For us, bereavement in the media is something that we would like to see more of because it's an important step towards normalisation. So when SBS Insight aired an episode last week appropriately titled 'The Grand Finale', we were pleased to see the topic had finally breached mainstream media. Ultimately, the question asked was "What makes a good funeral?".
If you haven't already seen the episode, you can watch it online here.
Diversity made for a great discussion
There was very diverse crowd participating in the discussion which included a young family man and his dedicated funeral planner, a Jewish Rabbi, a Hmong funeral director as well as the grandmother of a recently passed 8-year old girl. Since there was such a range of people from all types of backgrounds, really fantastic topics were covered such as religious and cultural practices, discussions as to whether viewing the body is a good idea, and debating whether a "life celebration" still allows people to grieve.
If you also happened to follow along on social media, you would have also seen some great discussions - everybody seemed to have an opinion and were willing to share their views.
Mourn or celebrate?
The overarching question that seemed to be weaving its way into the topics was whether or not death and bereavement services are about mourning or celebrating. And as well, can you feel both at the same time or do they sit at opposite ends of the emotional spectrum? Apart from the strictly religious contributors, the vibe that was mostly coming from the audience was one which supported the idea of making bereavement about celebration rather than devastating mourning.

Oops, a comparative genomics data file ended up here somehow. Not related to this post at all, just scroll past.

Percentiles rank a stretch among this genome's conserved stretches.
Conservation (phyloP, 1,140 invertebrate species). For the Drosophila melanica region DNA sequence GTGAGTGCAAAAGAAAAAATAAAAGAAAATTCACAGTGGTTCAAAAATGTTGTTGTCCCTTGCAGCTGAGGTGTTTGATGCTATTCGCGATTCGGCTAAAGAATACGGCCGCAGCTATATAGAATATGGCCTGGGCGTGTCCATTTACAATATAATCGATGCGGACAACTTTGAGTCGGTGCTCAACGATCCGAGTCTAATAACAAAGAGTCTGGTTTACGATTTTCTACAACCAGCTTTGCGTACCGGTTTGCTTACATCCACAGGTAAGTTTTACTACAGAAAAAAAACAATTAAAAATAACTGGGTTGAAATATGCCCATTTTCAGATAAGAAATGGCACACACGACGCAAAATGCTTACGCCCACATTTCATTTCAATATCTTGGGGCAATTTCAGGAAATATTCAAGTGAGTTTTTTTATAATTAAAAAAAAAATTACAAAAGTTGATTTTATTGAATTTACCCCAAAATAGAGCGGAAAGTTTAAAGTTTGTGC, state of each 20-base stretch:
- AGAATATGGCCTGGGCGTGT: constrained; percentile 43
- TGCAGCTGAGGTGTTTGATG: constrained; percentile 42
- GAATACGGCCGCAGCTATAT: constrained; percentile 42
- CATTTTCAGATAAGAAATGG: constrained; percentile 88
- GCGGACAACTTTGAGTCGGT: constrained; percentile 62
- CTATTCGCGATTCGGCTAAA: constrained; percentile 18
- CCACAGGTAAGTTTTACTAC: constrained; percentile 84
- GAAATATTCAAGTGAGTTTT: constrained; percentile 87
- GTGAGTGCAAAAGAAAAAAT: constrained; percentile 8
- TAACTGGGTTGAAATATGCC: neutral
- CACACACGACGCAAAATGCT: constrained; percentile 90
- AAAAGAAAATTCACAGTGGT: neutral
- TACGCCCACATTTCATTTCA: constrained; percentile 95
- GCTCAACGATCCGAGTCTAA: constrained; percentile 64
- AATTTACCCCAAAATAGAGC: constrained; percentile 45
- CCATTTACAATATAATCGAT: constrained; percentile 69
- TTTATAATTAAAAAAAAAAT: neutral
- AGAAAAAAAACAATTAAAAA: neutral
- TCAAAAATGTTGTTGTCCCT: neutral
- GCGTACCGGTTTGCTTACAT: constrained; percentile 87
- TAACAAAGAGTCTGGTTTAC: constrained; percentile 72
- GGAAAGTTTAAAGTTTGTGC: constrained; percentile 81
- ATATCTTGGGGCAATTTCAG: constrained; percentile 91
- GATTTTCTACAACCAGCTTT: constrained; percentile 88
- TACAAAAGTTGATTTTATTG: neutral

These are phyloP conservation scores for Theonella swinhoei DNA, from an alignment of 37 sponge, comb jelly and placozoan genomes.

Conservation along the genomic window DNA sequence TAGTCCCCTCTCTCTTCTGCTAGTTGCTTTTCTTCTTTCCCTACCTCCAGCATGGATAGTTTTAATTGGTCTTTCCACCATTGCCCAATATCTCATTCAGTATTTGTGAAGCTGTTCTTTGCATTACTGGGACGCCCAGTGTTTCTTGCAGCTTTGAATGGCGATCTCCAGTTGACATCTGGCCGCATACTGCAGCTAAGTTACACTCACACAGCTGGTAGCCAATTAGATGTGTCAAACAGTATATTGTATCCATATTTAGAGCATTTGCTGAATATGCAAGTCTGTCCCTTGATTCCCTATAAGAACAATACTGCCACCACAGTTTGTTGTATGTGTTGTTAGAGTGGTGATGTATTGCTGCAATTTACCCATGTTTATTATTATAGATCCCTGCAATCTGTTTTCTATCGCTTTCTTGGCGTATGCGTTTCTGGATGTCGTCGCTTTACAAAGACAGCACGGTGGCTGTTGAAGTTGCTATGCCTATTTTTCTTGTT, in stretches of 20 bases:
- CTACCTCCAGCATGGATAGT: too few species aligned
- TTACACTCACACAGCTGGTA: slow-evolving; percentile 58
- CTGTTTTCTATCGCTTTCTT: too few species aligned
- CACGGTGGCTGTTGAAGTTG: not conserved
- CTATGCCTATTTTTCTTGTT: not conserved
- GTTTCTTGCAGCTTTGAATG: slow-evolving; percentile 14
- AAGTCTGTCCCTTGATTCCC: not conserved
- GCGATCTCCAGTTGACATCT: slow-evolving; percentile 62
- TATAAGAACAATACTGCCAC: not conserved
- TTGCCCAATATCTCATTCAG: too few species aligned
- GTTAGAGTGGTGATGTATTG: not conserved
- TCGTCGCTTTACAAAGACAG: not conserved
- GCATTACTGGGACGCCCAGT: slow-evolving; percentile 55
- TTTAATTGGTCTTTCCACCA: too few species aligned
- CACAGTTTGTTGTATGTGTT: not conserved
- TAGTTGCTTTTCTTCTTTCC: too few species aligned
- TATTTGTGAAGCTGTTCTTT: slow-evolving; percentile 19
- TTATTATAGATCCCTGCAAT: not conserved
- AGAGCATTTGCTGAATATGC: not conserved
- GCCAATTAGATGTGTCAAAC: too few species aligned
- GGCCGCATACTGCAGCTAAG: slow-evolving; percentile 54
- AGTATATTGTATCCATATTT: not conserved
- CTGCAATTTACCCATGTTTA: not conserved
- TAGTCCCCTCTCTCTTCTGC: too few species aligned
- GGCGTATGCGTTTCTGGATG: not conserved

Why is it important?
It was very very interesting to watch for a number of reasons. Firstly, because it's another step towards normalising bereavement into daily conversation. For many people, death is an uncomfortable topic. This is shown by most of our media providers avoiding the topic entirely. But just like many of the show's contributors pointed out, death is something that we all must experience and endure. So to sweep it under the carpet does more damage than good from both a personal and larger society perspective.
At Lady Anne Funerals, we are all about the celebration of a life; it is fundamental to what we do. So to see that most of the audience and crowd also supported celebration rather than mourning and grief was comforting and a reflection of modern Australian society.
Did you watch 'The Grand Finale' episode? Did you join in on social media? We would love to know what you though of the topic!